This question covers bug tracking software in general, but I'm interested to find out more detail specifically about Devtrack.

If you have first-hand experience of using it, I'd love to hear about it. How would you compare it to other bug tracking systems you know, what do you feel is good and bad about it, and why?

  • Any more recent thoughts? – Joe Schneider Jul 21 '09 at 16:49

I used it when I worked at Electronic Arts Tiburon ... IMO, the UI is clunky and entering/managing bugs is time consuming. Depending on what environment you're using, I'd look into either:

  1. FogCreek's FogBugz
  2. SourceGear's Fortress
  3. Microsoft's Team Foundation Server

We use Devtrack as our current bug tracking system, and I would say you can do a lot better. A comment I would add to Joel's post is searching is not implemented well and is very slow.

One other solution I might look into is Jira


We're using DevTrack company-wide - a choice made some 2 years ago and before I joined the company. Having past experience with Mantis, Track and Jira, I'm deeply in pain using this tool. It takes a lot of work to perform basic tasks, like adding comments or submitting new issues. There's also no way for me to "watch" a ticket, that is receive notification of changes made to it, unless I owned it at some point. It uses JavaScript to trigger functions and you can't copy the URL of any ticket page. We need to exchange ticket numbers and look them up each time.

It is powerful and highly configurable, but I wish they worked more on usability.

If you do have a choice, stay away from DevTrack and go for FogBugz or Jira instead.


DevTrack is being pushed out in some areas of my company. I've heard two things: it's ok once you get used to it, or it's a painful/tedious experience. My current impression is that it has more support at the "decision maker" level than it does at the developer level.

Not sure how to bump this, but would like to get this question to a fresh set of eyes now that it has been over half a year. Any further thoughts from anyone?

  • 1
    Hey Joe. In the end, I was forced to take a very detailed look at Devtrack (as you say, it seems to have good support at decision maker level) and was fairly appalled. Luckily, Jira won out in the end and we've been very happy with it. It's a good product in its own right, and it also matches up well head-to-head with Devtrack's "selling points", which is good for winning that debate with decision makers (the price is good on that front too). – Luke Halliwell Aug 11 '09 at 8:00
  • Thanks for the update Luke. DevTrack was already chosen in another part of the company as a standard tool, so my team is giving it a shot. I'll try to remember to report back on how it goes. – Joe Schneider Aug 11 '09 at 21:13

I don't like DevTrack at all, but our company uses it. We had a small team, and had bugzilla working for us way better.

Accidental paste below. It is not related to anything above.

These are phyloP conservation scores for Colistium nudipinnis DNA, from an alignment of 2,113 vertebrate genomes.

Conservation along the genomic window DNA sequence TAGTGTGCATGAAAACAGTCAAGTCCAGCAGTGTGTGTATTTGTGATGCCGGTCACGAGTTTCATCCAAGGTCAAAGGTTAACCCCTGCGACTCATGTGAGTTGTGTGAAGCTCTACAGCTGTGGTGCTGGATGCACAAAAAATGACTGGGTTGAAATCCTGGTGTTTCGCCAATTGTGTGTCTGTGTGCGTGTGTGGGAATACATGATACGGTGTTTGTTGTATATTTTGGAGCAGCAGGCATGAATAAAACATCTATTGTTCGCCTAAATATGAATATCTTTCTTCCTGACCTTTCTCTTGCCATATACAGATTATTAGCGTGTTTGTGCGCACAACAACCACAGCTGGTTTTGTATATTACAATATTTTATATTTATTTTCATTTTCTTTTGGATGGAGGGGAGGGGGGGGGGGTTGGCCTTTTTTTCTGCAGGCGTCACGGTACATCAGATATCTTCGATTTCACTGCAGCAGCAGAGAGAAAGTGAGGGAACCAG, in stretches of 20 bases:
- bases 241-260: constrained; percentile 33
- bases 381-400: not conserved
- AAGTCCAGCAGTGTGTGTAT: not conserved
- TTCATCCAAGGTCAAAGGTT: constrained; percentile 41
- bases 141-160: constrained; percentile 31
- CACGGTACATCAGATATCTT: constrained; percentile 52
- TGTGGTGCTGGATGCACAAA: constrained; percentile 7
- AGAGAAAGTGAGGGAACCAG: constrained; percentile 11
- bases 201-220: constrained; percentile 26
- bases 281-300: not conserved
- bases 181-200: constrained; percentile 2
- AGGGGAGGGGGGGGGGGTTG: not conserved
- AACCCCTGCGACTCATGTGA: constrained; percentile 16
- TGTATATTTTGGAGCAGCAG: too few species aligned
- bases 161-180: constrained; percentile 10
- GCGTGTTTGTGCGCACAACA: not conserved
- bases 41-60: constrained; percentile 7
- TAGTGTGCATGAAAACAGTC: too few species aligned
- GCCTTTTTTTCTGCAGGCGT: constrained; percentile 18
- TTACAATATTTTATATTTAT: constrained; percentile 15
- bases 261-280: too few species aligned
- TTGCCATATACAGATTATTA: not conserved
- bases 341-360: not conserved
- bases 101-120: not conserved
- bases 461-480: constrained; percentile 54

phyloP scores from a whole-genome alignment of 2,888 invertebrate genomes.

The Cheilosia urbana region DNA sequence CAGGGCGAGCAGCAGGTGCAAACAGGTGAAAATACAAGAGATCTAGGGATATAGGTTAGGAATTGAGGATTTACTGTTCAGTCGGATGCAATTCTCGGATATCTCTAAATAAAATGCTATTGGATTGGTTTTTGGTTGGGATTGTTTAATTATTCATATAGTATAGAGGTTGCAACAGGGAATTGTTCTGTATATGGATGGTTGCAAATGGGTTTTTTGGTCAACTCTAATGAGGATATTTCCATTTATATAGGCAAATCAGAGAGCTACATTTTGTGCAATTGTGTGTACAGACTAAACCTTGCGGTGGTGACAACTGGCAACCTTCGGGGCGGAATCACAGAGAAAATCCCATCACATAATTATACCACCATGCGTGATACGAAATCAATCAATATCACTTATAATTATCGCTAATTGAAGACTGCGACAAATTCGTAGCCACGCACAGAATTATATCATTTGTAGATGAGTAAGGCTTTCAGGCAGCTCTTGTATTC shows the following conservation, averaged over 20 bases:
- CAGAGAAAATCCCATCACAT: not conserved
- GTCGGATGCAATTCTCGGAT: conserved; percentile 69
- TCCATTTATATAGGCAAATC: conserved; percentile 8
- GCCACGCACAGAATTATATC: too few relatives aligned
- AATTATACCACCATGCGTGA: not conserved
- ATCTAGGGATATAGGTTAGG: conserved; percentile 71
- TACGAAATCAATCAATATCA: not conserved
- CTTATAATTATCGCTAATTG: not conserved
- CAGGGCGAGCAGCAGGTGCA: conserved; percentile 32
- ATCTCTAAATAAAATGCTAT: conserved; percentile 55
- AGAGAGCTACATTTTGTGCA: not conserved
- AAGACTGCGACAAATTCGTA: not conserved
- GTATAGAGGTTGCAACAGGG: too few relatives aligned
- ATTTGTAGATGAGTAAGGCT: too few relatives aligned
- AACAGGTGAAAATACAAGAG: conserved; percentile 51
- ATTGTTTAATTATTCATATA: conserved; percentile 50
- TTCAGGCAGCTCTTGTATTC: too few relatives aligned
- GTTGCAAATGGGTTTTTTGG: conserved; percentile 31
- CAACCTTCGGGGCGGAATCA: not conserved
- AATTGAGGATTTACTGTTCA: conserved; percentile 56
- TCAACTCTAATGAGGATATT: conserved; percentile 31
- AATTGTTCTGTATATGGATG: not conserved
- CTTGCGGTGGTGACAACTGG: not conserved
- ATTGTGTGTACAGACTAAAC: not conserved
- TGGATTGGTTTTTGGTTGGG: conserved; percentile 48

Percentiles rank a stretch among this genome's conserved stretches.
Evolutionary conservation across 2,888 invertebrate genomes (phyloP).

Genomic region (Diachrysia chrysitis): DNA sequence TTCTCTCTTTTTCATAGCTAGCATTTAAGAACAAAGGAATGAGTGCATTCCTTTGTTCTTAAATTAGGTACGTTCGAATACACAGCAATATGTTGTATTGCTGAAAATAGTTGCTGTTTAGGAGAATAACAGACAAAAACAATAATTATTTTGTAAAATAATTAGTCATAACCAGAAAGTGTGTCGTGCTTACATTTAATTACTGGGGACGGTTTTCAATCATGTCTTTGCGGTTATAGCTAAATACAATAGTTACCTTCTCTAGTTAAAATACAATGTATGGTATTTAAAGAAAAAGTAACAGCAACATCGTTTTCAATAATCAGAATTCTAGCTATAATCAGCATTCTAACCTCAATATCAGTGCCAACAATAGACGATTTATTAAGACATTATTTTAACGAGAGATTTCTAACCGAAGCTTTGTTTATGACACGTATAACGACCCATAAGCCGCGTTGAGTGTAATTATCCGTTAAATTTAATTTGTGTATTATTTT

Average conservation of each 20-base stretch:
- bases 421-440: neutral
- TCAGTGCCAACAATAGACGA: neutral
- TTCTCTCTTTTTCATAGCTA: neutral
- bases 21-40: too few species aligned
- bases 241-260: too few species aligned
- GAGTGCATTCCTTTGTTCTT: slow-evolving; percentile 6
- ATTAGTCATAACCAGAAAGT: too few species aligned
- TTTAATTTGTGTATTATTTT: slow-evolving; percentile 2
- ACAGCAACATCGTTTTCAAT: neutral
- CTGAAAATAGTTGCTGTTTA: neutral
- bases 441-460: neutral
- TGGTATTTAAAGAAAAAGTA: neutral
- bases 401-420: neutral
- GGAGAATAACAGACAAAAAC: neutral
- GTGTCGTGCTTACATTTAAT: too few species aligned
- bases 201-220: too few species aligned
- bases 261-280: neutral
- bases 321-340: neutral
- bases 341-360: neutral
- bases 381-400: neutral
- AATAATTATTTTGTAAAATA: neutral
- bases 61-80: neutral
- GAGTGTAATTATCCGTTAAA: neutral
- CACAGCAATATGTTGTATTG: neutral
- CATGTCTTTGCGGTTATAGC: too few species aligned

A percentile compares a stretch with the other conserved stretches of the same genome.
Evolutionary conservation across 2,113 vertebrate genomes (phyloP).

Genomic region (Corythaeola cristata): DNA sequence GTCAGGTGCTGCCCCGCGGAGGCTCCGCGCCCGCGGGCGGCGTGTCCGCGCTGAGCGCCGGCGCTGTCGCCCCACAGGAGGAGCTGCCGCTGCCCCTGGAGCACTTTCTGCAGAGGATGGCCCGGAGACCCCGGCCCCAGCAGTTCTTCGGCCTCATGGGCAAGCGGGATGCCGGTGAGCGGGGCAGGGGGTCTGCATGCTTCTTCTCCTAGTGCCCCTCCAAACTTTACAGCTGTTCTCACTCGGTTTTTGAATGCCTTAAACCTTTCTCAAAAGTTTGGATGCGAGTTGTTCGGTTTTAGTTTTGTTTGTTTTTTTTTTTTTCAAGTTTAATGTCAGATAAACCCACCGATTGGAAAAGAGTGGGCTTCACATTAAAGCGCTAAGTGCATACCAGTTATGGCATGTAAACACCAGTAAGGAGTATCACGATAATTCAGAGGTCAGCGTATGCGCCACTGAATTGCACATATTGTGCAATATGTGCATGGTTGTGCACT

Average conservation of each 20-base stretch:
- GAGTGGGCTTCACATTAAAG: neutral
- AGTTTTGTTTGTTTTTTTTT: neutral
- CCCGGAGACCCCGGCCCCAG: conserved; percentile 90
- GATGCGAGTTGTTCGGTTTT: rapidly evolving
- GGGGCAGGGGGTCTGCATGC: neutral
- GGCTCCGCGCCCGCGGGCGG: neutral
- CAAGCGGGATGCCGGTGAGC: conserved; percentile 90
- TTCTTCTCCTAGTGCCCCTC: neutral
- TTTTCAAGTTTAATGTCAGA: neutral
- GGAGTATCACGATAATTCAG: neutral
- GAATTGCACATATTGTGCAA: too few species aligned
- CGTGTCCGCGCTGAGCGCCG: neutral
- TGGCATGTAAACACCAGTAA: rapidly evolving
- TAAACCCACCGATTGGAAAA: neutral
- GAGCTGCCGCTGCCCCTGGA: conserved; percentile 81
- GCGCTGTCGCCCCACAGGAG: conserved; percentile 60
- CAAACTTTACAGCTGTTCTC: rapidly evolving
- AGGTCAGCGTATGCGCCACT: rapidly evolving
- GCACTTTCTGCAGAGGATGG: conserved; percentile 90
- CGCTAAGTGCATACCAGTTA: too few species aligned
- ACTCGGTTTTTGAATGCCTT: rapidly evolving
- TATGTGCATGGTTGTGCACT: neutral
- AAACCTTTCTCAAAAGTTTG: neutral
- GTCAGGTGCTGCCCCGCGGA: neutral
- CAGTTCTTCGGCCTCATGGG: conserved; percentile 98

One of things that I hate, is that everytime I get email about bug, and click on the link, it goes to the bug, but you can't change anything - it's not really the page with the bug.

Then again, our testers, producers I guess are used to it, and can customized it probably better than other products for our specific needs (video games).


We also used DevTrack for years and switched to Software Planner (http://www.SoftwarePlanner.com) about a year ago and are a lot happier.


we've always found that we end up duplicating a lot of work by using devtrack. For developers it's generally a pain to use particularly when trying to keep a history or knowledge base of an applications development or bugs fixed etc and end up keeping records in other software that are more designed for bug tracking but also having to keep devtrack "up to date" as that's what the managers use to see how much work you've been doing etc they use it to answer questions such as "where's my budget being spent", "is the work being completed by certain dates"

the tool is definitely geared at managers who can generate reports on hours and dates etc


We have used DevTrack 6 a lot some years ago and were totaly satisfyed. But we've used local version, not the web interface. Nor we needn't web access. DevTrack is very customizable: we've managed to establish our own field set for issues, custom issue states, workflow, user rights (even per-field! - who can view or edit which field at given issue state), custom issue-description pages etc. Other tools at the moment were not able to provide functionality we need. As to adding new issues, I wonder why is it spoken to be complicated. Press "New" button, write issue description and press OK, - what could be simplier? As to search - yeah, it is slow a bit. But DevTrack has many other methods to sort out the issues. E.g. you can setup project functionality tree, and have displayed issues belonging to some functionality by selection corresponding item on the tree.


I've been in an environment that uses it for a month now, have previously used Jira, FogBugz and others - the UI is very clunky, as if it was written in VB in 1997 and it's REALLY hard to get reports out of it (colleagues have found a way to export to Excel and do their reports there). We want to roll out an agile development environment, and I don't think DevTrack will enable that very easily. I might be wrong though, we'll see! I'm willing to be proven wrong.

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